Currently, Nigeria generates and transmits over 4,000MW of electricity with distribution bottlenecks being identified as a major obstacle.

Adelabu assured that steps are being taken to address these distribution challenges and ensure that the generated power reaches consumers across the country effectively.

The minister highlighted that the government has been proactive in seeking the expertise of professionals and engaging stakeholders to identify the root causes of the power sector’s problems and devise appropriate solutions.

Adelabu acknowledged the existing gap between Nigeria’s installed capacity of 13,000MW and the actual generation output, attributing it to various factors that have impeded optimal performance.

Despite these challenges, he expressed optimism that the government’s initiatives would lead to a substantial increase in electricity generation, marking a significant milestone in Nigeria’s energy sector.

Addressing concerns about the recent decline in power generation due to low gas supply, Adelabu assured Nigerians that measures are being taken to rectify the situation.

He acknowledged the impact of power outages on citizens’ daily lives and reiterated the government’s commitment to providing stable electricity supply within the stipulated timeframe.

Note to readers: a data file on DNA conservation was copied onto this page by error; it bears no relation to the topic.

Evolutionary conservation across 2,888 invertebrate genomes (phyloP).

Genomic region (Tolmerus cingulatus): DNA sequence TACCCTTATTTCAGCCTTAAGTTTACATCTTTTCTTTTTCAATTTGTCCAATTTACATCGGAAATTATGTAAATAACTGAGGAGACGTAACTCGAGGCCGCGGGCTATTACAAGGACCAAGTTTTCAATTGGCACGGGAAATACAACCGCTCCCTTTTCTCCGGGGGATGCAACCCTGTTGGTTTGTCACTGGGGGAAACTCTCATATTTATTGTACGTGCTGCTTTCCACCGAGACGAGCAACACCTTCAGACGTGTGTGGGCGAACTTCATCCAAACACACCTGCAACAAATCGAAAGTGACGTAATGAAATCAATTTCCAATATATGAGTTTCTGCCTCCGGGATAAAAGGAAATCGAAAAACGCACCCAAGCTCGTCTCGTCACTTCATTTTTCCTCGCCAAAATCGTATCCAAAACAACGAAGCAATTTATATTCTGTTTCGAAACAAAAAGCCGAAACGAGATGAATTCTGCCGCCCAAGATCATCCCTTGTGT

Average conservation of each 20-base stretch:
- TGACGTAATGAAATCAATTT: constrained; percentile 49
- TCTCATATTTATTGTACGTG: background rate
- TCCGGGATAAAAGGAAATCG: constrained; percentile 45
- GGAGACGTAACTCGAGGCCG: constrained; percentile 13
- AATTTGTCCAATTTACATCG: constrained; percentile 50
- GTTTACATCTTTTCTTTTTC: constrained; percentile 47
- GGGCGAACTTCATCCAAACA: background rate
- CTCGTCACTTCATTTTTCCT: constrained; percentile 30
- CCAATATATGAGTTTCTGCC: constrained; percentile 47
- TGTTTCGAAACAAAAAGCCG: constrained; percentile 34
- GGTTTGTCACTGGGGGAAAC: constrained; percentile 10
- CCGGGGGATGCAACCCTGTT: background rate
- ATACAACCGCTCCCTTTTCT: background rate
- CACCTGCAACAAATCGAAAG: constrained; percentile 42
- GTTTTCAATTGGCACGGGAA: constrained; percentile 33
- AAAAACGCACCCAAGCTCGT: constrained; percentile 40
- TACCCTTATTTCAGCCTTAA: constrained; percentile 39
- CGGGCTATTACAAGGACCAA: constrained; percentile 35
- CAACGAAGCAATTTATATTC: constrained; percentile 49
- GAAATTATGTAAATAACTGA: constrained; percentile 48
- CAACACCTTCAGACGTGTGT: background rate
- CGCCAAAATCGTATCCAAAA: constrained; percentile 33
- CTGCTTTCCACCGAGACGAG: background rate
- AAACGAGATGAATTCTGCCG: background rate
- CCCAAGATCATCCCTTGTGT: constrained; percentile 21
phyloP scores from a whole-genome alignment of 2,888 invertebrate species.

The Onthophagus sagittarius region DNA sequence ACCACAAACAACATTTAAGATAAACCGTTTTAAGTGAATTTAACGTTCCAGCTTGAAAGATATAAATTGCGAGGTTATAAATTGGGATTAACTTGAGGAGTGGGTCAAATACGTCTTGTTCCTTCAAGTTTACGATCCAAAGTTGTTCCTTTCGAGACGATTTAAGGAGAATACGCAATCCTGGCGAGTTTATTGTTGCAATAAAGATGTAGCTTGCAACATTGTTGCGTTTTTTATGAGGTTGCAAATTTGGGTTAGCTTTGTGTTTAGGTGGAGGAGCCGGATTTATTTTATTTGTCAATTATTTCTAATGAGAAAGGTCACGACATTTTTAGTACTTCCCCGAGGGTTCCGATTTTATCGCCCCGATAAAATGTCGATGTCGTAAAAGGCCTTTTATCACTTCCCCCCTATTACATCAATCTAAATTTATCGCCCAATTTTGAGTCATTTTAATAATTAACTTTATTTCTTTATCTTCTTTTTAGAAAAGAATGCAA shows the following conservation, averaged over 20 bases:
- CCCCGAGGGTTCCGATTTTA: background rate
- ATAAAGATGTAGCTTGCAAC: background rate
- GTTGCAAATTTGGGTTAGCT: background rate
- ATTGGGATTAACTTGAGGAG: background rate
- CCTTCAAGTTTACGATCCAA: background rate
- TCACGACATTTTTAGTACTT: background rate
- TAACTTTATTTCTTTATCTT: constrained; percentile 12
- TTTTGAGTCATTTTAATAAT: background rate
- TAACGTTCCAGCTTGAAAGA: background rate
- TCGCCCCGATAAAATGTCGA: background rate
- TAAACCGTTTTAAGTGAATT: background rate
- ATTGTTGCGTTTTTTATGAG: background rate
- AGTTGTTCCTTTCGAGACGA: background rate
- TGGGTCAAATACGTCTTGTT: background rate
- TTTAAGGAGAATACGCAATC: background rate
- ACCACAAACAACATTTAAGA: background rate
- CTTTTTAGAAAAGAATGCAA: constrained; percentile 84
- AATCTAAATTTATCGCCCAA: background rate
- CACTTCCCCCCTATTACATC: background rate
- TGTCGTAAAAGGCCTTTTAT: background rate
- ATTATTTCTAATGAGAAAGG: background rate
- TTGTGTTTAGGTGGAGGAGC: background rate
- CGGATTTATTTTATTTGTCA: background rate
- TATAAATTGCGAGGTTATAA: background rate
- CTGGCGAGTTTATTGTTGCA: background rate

The Minister’s assurance of achieving 6,000MW of electricity generation in the next six months comes as a ray of hope for millions of Nigerians who have long endured the consequences of inadequate power supply.

With ongoing reforms and targeted interventions, there is optimism that Nigeria’s power sector will witness a transformative change, ushering in an era of improved access to electricity for all citizens.

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Nigeria’s Economic Woes to Drag Down Sub-Saharan Growth, World Bank Forecasts

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The World Bank’s latest report on the economic outlook for Western and Central Africa has highlighted Nigeria’s sluggish economic growth as a significant factor impeding the sub-region’s overall performance.

According to the report, while economic activities in the region are expected to increase, Nigeria’s lower-than-average growth trajectory will act as a hindrance to broader economic expansion.